The really nice thing about LiveGrid is that it will load in the same amount of time regardless of the number of rows in the table. This has some interesting implications when you are trying to load a thousand or even a hundred thousand rows into a table.
I will go a bit over the evolution of the LiveGrid with scrolling, because I think it is a good exercise to look at the evolution of software products and see how their design was shaped. Since this is a fairly simple component, the basic structure was created during our first evening.
Darren James and I started off one evening just getting the basic table, scroll bar, and Ajax working. This was really pretty straight forward. The scroll bar was created as a separate component from the table. It was basically a div that was calculated based on the size of the expected table size (this meant that we had to render part of the table and specify the number of rows in the entire contents). Then we added the onScroll event: we basically took the scroll position mapped it back into our expected row offset, retrieved the appropriate contents from the server using AJAX and just swapped out the table contents using the tables innerHtml (we later changed to do cell level replacements). This got something running pretty quick and provided on demand contents. It was a little lacking in performance during row or page level scrolling.
Realizing that we needed to do some buffering of requests, we loaded the AJAX response into a buffer and queued any new requests while one was processing. In order to not waste time processing stale requests, we only remembered the latest request. As you might guess, this resulted in a very significant improvement in response time to the user.
We then changed the buffer size so that it would be some percentage larger than the viewable part of the table. The ratios were made available as parameters in options to allow developers to easily alter performance characteristics. This allowed full page scrolling to be very responsive - except when we crossed border boundaries of the buffer.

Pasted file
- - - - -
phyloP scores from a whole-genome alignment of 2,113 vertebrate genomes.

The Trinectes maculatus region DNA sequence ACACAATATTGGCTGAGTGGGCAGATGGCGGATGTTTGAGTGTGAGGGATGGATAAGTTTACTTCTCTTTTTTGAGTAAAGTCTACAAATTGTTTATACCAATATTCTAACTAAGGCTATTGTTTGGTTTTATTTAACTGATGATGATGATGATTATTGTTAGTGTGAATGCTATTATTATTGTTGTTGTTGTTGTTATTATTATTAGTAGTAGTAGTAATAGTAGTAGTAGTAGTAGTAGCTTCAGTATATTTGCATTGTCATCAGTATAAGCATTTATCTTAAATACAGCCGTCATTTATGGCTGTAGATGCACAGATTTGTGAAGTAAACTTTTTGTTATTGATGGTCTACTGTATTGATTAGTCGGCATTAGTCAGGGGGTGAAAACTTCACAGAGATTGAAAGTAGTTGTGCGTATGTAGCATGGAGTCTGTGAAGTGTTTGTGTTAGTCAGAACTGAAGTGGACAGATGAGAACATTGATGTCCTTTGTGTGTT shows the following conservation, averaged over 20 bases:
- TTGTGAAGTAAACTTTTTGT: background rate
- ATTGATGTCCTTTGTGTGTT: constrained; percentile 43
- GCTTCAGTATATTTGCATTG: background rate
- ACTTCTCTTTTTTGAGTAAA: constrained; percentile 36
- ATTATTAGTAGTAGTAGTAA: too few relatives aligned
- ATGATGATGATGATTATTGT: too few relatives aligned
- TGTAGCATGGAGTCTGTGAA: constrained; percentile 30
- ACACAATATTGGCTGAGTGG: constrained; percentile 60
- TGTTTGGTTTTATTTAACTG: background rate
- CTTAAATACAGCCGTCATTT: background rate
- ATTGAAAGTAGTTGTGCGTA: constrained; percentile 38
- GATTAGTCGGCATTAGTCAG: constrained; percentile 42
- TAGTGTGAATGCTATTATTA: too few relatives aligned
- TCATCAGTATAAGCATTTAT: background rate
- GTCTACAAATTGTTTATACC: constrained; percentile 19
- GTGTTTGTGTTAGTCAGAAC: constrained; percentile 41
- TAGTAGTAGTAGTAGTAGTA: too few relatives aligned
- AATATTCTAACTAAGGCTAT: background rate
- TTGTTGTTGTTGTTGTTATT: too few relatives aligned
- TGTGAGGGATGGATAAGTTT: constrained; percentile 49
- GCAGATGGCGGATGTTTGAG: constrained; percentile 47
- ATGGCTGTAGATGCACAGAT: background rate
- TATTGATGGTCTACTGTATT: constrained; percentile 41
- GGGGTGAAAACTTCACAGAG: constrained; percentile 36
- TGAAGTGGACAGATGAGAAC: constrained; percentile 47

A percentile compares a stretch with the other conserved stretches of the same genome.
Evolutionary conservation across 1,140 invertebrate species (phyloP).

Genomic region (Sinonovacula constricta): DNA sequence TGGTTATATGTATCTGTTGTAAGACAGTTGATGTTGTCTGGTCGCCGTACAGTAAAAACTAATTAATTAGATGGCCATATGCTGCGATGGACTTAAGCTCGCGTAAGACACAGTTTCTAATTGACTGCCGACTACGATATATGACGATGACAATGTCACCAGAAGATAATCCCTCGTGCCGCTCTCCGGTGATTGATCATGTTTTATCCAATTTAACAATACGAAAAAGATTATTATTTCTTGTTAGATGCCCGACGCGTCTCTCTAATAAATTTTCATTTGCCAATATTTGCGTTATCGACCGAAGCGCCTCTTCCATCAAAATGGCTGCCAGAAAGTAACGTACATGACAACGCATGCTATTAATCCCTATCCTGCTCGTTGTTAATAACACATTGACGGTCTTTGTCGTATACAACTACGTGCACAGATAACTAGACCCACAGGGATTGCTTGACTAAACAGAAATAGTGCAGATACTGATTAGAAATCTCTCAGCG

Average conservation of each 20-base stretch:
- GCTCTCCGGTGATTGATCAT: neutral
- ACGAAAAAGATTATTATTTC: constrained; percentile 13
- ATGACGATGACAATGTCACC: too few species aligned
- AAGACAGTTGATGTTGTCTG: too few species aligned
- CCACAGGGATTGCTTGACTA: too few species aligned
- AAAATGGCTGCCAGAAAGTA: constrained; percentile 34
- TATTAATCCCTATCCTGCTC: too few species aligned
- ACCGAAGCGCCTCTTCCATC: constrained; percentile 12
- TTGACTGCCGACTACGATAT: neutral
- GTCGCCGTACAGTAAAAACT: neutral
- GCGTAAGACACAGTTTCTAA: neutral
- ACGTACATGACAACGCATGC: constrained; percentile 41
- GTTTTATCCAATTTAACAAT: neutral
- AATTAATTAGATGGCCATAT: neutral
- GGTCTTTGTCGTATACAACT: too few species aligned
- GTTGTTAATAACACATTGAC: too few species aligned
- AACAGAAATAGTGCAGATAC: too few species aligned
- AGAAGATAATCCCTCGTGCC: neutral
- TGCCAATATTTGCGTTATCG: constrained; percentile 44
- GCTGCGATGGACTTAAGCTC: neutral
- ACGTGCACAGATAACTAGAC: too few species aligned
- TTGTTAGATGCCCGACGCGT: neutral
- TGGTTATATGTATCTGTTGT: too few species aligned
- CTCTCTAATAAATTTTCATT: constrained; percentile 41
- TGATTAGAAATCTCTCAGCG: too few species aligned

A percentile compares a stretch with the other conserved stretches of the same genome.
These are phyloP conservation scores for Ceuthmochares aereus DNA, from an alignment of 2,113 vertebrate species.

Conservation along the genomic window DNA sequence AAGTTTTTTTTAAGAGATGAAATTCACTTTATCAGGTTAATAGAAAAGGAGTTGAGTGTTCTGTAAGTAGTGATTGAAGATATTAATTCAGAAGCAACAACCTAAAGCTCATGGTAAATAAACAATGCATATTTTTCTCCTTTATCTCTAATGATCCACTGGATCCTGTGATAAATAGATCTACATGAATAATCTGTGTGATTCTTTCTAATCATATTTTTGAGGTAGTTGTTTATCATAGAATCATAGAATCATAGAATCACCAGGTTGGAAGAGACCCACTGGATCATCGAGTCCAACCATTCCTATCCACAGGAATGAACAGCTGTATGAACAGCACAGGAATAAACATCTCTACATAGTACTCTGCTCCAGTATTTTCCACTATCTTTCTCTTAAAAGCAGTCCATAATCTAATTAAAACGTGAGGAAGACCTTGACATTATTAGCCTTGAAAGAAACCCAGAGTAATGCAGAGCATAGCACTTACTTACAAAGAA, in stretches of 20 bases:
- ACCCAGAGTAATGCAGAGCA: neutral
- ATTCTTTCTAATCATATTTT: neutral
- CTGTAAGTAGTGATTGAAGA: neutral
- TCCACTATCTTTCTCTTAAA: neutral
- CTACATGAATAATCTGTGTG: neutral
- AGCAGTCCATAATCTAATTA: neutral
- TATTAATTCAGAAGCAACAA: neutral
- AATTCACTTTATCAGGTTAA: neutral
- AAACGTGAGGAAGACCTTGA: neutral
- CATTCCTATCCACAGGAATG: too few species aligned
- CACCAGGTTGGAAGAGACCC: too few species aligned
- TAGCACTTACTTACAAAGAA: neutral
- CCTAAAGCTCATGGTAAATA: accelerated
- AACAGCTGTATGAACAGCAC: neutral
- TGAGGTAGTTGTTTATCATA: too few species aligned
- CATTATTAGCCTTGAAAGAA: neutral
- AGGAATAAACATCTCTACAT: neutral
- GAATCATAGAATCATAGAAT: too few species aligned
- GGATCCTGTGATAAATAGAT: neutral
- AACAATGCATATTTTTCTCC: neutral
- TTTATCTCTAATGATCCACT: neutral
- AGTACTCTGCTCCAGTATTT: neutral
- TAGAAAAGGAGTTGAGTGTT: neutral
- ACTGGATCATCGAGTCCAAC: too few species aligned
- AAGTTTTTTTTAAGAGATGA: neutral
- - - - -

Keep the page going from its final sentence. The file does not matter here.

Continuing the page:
The next step was to specify a formula for calculating a threshold to decide when we should prefetch more content for the buffer. This allowed buffer loads to happen before the user scrolled off the current buffer contents and would have to wait for an ajax returned the response. This was also stored as a percentage of the viewable table size and can be overridden through the options. The resulted in some nice row and page scrolling.
Now we had a pretty nice scrolling behavior. However, the thumb drag had some awkward refreshes. To reduce these we decided to only refresh the table when the user paused the thumb drag. This was easily done by only refreshing a contents if there were no unprocessed buffered requests (meaning we did not get an onScroll even since the current request was processed. We also decided to reduce the time for loading content, during thumb drags, by only fetching the viewable contents during these actions. Once the user starts doing local page or record scrolling, the padded buffer would be used again.
There were several more aspect that I will try to cover in the next few days.
Not a bad start. There is definitely room for improvement. We can do a few things to improve the response and refresh time. And are also plenty of features that we can add. Some of which include:
· Basic Editing
I think the LiveGrid shows the possibilities of allowing users to quickly navigate through large contents of data through a web interface. I will generate some visuals in the next couple of days to show the details of how the grid works.